I put my bag down on the grass and gave Laurel a mint as I thought I should give Vogon something with sugar because his blood sugar must be low (hypoglycemia). Vogon and the other driver exchanged information. She was wearing a name tag that made me think she worked in a store (he said later it was a bank). Laurel asked for dried cranberries, so I found them in my purse and gave her the whole snack-size ziplock bag. Vogon handed me some folded cash and told me to take Laurel inside and buy dinner. It occurred to me to take pictures of her car as well, but I don't like approaching and talking to people I don't know so I watched Laurel. At one point we popped inside to ask if they had a phone book since the number for the shop Vogon usually has work done on his car at was in his phone (and not mine), which he left at home. I sat on the grass next to Laurel and did my best to keep her on the grass and off the sidewalk.
We waited outside until the officer arrived and went inside because Vogon's look said we should, but I couldn't decide what to order so we waited until he came in a few minutes later. After getting our food, I still wasn't hungry since I couldn't see as clearly as I'm used to so I mostly looked out the window while we waited for the tow truck. At one point, Vogon said he could think of a lot better ways to get a hundred dollar evening meal -- hence the entry title.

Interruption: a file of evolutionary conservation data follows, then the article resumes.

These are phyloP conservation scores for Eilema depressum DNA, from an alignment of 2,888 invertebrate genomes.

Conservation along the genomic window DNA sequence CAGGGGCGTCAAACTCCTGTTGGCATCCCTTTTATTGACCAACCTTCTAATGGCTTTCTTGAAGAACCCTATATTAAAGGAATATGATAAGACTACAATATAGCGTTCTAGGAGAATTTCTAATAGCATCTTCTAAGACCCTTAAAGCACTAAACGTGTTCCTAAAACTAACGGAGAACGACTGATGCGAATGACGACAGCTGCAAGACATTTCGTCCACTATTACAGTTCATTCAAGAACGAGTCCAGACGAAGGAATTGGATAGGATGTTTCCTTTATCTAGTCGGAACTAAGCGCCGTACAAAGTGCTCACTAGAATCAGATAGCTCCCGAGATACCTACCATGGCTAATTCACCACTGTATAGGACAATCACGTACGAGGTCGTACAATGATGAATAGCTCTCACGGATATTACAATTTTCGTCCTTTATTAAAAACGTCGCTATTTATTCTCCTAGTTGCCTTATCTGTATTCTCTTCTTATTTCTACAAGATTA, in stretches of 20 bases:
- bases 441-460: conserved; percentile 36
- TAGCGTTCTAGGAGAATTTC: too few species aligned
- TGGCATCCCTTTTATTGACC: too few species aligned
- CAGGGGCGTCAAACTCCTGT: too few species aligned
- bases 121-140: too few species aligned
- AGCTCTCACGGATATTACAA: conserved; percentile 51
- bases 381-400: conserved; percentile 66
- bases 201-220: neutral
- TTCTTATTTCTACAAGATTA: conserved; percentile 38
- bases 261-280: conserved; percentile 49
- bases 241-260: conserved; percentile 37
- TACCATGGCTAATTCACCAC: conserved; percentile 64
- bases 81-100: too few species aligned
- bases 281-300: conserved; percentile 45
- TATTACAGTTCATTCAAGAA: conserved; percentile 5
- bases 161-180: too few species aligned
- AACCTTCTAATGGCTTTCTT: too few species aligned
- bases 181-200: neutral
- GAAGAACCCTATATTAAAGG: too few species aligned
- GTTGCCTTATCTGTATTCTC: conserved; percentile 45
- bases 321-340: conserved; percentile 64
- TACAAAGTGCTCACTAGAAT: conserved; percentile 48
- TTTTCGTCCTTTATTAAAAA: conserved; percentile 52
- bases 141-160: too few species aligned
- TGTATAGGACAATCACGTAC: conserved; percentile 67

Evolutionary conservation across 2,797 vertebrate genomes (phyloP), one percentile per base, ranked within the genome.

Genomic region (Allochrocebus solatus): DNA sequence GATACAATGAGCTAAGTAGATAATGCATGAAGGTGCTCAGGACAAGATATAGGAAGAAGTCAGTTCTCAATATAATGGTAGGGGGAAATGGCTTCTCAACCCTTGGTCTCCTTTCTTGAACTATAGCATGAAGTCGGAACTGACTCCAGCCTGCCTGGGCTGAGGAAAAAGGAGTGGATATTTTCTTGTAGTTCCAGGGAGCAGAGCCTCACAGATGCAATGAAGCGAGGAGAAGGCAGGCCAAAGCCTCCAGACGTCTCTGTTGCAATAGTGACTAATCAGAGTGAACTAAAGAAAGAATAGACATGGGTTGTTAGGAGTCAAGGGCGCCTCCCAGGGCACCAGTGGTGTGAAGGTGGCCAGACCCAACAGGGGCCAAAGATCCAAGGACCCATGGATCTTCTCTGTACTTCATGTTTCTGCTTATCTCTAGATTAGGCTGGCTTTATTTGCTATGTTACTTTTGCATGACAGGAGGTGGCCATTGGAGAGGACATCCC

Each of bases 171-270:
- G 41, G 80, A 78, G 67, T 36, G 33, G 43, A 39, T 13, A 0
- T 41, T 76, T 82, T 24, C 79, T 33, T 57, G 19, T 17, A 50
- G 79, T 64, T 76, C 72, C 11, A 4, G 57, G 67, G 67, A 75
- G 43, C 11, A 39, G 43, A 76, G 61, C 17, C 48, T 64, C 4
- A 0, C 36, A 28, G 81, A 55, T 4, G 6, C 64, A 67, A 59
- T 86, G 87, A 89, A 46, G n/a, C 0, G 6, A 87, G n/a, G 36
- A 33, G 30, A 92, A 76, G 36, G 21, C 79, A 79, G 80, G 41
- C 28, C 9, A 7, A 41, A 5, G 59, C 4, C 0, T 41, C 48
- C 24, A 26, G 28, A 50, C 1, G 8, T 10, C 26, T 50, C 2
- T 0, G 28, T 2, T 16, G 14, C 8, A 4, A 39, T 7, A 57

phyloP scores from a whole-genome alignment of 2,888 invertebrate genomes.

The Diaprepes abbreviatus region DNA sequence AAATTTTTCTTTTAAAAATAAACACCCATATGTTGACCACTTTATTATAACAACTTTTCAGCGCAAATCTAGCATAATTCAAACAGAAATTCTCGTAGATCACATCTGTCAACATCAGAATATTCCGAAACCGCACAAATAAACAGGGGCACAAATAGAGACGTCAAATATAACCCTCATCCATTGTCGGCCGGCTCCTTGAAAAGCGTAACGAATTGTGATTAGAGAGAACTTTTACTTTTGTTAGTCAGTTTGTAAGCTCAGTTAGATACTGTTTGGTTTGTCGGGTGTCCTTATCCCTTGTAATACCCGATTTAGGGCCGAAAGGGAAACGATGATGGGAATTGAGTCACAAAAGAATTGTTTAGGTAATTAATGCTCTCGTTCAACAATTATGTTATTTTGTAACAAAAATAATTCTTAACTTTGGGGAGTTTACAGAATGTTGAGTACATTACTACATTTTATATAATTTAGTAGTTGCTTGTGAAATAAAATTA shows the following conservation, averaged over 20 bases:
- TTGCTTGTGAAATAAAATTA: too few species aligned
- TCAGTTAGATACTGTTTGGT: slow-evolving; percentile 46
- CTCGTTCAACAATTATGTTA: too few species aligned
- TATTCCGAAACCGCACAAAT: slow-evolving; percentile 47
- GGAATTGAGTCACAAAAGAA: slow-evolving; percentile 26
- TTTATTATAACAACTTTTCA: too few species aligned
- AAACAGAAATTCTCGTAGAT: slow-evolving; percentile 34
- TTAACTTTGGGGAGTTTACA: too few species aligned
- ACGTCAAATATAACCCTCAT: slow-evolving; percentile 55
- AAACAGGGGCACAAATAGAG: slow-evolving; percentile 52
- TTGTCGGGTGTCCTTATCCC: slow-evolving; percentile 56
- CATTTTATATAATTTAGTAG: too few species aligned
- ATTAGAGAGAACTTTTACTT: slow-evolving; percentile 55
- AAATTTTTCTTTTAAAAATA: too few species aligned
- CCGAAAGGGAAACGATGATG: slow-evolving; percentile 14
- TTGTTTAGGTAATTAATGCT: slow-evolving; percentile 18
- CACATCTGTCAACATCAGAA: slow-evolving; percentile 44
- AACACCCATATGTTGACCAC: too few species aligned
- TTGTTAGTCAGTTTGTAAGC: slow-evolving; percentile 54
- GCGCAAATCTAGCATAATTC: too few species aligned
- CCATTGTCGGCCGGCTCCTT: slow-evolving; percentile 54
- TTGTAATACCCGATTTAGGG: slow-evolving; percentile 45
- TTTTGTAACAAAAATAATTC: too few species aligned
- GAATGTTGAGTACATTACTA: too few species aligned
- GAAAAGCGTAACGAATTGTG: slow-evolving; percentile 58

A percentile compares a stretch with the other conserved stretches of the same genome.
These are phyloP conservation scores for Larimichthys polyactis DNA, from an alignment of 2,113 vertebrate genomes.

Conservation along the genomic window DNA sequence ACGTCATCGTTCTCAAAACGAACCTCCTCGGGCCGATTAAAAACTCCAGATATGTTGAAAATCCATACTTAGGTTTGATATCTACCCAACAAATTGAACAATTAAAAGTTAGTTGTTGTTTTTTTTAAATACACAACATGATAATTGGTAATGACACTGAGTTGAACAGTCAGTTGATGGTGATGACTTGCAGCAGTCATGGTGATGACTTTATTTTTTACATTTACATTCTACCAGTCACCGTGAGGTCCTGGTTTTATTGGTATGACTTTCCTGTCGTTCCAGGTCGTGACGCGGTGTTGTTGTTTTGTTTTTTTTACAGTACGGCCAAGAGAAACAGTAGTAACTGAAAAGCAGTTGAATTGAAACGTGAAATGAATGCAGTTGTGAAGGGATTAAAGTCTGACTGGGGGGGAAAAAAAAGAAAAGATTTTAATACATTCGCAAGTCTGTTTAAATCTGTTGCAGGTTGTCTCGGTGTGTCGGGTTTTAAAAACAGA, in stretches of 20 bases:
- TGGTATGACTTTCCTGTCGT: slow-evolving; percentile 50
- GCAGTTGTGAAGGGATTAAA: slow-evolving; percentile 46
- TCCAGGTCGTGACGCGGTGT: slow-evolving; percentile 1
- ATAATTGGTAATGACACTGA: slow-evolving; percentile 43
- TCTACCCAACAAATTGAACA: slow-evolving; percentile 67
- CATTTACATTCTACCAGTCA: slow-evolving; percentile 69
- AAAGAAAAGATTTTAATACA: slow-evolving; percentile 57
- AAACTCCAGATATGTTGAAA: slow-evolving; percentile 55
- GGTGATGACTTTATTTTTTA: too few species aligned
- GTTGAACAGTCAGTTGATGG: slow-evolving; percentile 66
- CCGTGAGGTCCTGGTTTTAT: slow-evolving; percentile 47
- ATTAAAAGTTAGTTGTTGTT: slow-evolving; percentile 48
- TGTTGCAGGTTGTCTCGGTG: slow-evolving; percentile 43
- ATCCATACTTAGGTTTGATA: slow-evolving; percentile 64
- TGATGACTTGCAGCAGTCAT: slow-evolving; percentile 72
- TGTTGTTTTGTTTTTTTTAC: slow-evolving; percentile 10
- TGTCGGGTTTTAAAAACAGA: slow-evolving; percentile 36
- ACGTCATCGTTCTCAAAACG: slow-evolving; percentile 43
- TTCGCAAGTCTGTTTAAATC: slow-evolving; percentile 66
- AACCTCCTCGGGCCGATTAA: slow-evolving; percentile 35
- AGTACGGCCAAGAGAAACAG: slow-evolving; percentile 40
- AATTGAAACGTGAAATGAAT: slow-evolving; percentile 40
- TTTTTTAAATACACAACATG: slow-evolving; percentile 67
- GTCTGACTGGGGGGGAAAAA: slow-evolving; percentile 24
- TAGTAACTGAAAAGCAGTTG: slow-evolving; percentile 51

When the tow truck finally arrived, Vogon went out to talk to the driver while I packed up our leftovers and topped off Laurel's and my drinks. We sat on the grass on the opposite side of the driveway entrance from where we'd been before and Laurel played with her kiddie meal toy, alternately quacking and clucking. (I initially misidentified the figure as a duck, but it was a chicken in a skirted swimsuit.)
As the car was pulled up onto the flatbed, the police officer asked me if there was anyone we could call for a ride home. I told him I didn't know and asked Vogon when he returned from giving information to the tow truck driver. The only friend of his whose phone number I have (in my phone or Palm) is a coworker that lives up in Little Elm, which is a good drive from north Dallas, especially when we were barely five blocks from home. The officer said he could give us a ride home and as we got into the car, told Vogon his license was suspended. In response to his surprise (the accident wasn't either driver's fault, they simply couldn't see each other until it was too late), the officer said something about an SR-22 fee, that he could have lost his license if he'd been pulled over and had his license run, adding that he'd see what he could do to give him more information on it.